Students advising the Presidential Working Group on Sustainability influence how the university pivots to a more sustainable future.
By Christian Hetrick
Price School students John Cadiz and Monty Hughes can trace their passions for protecting the environment to what they witnessed in their hometowns.
Each morning, Cadiz would drive by oil fields on his way to high school in Bakersfield, California, where he’d often smell burning gas and once felt the heat from a pipeline explosion from miles away. Cadiz, who’s pursuing a Master’s degree in Urban Planning, suspects exposure to pollution may have played a role in an aunt’s early death from cancer.
On the other side of the country—in Brunswick, Georgia—Hughes lived near a paper mill plant owned by the industrialist Koch brothers. He, too, grew up whiffing pollution, an “eggy” reek that swept through town when the wind blew the wrong way. Hughes, a junior in Price’s Philanthropy, Nonprofits and Social Innovation track, noted that low-income families lived closest to that plant.
Motivated by their personal experiences, both students are now helping USC become a more sustainable institution. Last year, Cadiz and Hughes led the newly launched Student Sustainability Committee (SSC), an advisory body offering input on university projects and policies. The committee is within the Presidential Working Group on Sustainability (PWG), which was established in 2019 and composed of administrators, faculty and staff developing a university-wide strategy, called Assignment: Earth.
The SSC, which seeks to add students’ voice to the discussion, will announce this year’s members during USC’s Green Week.
“It’s really important for students to have a seat at the table,” said Hughes, 19, who served as the committee’s undergraduate team leader. “Young people are passionate about sustainability. They’re passionate about climate justice, about climate change and environmental issues.”
Students taking the lead
Hughes and Cadiz, the graduate team leader, oversaw a group of 36 students who worked on projects from helping develop a sustainability orientation program to advising the PWG on a potential “sustainability hub” on campus. Committee members examined USC’s expansion of solar power, explored its impact on the Los Angeles community and brought together students from 14 schools, many of which have unique sustainability issues. The SSC hosted a town hall-style meeting to discuss sustainability at the university.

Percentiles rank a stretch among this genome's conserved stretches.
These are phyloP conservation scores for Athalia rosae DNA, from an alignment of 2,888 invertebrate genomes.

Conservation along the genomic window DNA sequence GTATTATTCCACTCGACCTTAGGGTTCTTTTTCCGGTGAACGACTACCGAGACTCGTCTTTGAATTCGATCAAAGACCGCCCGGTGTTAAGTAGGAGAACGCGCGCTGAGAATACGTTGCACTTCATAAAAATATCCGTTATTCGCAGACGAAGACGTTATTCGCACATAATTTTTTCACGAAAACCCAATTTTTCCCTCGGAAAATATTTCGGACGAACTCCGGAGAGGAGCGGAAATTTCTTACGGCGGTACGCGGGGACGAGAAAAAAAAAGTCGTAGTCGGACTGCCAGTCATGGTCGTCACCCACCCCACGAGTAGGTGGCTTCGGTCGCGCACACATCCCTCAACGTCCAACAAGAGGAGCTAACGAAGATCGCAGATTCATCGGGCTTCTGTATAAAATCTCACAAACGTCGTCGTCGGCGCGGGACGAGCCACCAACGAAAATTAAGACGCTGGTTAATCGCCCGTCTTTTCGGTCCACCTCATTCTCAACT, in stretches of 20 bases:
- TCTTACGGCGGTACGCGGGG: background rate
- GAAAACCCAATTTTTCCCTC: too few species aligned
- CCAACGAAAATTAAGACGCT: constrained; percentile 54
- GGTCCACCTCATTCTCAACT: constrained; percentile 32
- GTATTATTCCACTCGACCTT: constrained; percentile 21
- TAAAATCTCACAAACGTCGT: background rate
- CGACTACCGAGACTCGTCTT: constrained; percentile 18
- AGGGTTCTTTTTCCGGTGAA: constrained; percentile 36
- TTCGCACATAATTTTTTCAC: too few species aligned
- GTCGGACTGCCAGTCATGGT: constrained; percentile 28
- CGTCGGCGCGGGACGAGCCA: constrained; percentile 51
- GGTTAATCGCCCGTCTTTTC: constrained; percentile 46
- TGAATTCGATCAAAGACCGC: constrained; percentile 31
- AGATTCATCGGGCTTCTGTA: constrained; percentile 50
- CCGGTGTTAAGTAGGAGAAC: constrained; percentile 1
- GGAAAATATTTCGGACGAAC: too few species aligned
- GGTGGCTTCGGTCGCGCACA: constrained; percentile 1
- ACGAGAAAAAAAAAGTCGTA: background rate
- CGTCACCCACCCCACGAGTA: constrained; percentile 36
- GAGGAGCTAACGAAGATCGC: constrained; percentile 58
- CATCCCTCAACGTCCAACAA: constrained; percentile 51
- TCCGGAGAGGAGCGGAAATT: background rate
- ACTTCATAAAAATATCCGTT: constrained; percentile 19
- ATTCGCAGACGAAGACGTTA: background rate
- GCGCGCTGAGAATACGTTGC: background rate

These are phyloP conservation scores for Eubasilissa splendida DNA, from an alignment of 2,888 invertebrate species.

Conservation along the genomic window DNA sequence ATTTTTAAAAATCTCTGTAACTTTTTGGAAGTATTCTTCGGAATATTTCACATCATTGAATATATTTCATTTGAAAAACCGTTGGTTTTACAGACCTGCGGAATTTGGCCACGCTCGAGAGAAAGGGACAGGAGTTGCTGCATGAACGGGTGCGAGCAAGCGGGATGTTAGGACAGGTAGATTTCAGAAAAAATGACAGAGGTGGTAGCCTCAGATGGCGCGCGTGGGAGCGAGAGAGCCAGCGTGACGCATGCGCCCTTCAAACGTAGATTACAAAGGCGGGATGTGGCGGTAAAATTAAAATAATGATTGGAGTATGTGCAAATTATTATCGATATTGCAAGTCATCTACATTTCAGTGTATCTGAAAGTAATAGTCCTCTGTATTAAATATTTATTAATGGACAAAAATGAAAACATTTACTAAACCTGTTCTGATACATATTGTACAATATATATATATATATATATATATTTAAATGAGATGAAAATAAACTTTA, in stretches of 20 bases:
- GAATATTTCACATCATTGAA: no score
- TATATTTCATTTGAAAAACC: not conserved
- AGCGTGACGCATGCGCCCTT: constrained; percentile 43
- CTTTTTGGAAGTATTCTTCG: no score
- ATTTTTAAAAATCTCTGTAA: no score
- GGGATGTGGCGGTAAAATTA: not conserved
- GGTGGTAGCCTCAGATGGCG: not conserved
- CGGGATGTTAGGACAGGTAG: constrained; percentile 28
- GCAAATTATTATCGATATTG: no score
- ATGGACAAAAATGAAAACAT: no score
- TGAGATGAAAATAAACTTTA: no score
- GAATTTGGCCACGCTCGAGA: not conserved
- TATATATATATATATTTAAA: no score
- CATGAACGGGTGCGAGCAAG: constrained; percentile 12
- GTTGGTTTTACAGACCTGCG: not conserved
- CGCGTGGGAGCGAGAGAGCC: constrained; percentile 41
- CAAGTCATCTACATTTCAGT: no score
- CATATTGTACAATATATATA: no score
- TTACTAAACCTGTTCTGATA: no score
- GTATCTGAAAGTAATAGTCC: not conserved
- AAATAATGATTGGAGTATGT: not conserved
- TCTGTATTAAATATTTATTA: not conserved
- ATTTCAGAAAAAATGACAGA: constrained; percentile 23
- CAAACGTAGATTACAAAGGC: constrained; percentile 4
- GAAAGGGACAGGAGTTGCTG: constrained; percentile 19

“A lot of it, from our point of view, was really trying to understand the big scope, learning from other universities and trying to bring those recommendations,” Cadiz, 23, said of the committee’s work. “One of our biggest goals is to make sustainability transparent at USC.”
The obligation of research universities
Cadiz and Hughes believe research universities can play a big role in solving environmental problems, both as hubs of innovation and integral parts of their local economies. Universities could be on the forefront of scaling sustainable solutions, Hughes said, noting that USC aims to be carbon neutral by 2025.
“Universities have an obligation to be diving headfirst in the world of sustainability,” Hughes said. “I think universities are testing the waters for what’s going to come to other industries, to other sectors.”
Students pitched the USC administration last year on creating the committee. One of them was Hannah Findling, a Price School alum who now works as a project specialist for USC’s Office of the President. The administration—which had been seeking ways to get students more involved in sustainability efforts—wholeheartedly backed the idea, said Findling.
In addition to hearing students’ ideas, USC wants to train them to become future sustainability leaders. “What better way to do that than saying, ‘Why don’t you be a part of the process of making this institution sustainable?’” said Findling, who earned a Master of Public Administration degree.
The SSC experience has already shaped Hughes, a self-described “agitator” who previously advocated for change by campaigning for like-minded candidates and environmental groups. This time, Hughes was on the inside of a decision-making committee. The experience has him considering a new career path in institutional sustainability.
“Working in institutional sustainability couldn’t be any more different because everybody at the table is behind the mission,” Hughes said, contrasting it with the political battles to win elections. “We all want the same thing, and we’re kind of arguing about how exactly to do it.”
Cadiz wants to aim even higher than just being sustainable, having seen environmental inequities in both his hometown and parts of Los Angeles.
“Sustainability is the idea of just sustaining ourselves, but I think we should think about, how do we make it regenerative?” Cadiz said. “That’s something that’s driving my interest in sustainability, to not only be okay with where we’re at, but also envision something better.”